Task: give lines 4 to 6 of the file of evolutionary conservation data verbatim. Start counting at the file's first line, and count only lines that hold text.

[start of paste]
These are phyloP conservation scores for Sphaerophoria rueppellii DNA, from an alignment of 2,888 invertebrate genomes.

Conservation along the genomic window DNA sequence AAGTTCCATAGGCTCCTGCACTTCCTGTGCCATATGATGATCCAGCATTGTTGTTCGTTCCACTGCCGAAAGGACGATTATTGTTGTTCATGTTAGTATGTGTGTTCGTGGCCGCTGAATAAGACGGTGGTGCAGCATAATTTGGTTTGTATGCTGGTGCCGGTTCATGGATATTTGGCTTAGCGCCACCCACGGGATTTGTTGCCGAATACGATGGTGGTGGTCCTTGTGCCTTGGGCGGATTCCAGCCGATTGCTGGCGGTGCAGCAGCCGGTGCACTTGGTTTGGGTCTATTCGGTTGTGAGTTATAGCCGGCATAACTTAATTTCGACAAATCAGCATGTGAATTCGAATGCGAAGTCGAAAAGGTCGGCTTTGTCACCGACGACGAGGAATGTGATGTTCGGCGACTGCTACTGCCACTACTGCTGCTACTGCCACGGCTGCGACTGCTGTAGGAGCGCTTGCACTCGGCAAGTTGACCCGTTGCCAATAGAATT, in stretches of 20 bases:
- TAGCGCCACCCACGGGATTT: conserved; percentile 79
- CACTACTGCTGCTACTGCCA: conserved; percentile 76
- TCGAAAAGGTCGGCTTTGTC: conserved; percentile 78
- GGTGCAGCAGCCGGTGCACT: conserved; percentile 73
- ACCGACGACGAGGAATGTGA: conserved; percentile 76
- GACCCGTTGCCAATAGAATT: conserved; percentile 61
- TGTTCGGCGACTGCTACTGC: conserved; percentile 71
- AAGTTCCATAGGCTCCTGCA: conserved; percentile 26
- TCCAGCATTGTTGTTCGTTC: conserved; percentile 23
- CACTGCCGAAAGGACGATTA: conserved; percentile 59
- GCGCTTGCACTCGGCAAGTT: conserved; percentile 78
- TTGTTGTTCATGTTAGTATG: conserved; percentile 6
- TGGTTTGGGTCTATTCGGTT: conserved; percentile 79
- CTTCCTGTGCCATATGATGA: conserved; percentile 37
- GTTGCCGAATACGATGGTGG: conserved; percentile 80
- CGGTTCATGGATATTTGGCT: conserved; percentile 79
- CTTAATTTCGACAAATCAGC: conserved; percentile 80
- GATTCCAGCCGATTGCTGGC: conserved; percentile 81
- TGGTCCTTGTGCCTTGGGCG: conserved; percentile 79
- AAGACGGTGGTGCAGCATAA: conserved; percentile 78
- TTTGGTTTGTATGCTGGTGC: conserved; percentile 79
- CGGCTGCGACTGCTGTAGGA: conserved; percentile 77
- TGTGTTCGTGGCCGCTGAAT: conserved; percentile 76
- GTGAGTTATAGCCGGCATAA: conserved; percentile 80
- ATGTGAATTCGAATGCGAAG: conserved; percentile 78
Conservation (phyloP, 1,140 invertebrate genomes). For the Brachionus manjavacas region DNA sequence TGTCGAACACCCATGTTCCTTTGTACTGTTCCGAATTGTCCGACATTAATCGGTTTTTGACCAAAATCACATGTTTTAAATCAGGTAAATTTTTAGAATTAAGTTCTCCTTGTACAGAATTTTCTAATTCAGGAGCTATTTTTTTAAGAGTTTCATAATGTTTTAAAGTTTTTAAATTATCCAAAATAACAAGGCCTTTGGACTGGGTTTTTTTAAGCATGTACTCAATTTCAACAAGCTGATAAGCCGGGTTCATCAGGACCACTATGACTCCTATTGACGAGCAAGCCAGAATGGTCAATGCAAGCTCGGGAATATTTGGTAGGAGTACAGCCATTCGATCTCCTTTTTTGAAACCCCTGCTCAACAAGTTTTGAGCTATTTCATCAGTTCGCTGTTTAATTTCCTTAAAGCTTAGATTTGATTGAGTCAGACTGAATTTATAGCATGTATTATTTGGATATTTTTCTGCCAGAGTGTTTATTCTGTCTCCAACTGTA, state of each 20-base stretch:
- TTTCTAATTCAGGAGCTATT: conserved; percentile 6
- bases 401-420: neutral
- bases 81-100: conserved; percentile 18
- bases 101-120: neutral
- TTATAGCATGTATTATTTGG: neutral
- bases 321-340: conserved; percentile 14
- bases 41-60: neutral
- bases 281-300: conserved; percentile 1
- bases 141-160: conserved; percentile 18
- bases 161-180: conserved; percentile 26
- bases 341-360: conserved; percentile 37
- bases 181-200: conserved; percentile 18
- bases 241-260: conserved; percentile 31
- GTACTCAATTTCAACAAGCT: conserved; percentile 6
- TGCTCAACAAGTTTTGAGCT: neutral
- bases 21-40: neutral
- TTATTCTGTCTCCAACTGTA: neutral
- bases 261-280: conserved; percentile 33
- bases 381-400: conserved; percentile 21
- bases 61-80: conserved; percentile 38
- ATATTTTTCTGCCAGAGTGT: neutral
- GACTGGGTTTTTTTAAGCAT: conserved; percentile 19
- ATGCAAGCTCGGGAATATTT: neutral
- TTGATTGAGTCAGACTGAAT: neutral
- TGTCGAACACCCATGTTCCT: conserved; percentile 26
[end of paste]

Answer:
- CACTACTGCTGCTACTGCCA: conserved; percentile 76
- TCGAAAAGGTCGGCTTTGTC: conserved; percentile 78
- GGTGCAGCAGCCGGTGCACT: conserved; percentile 73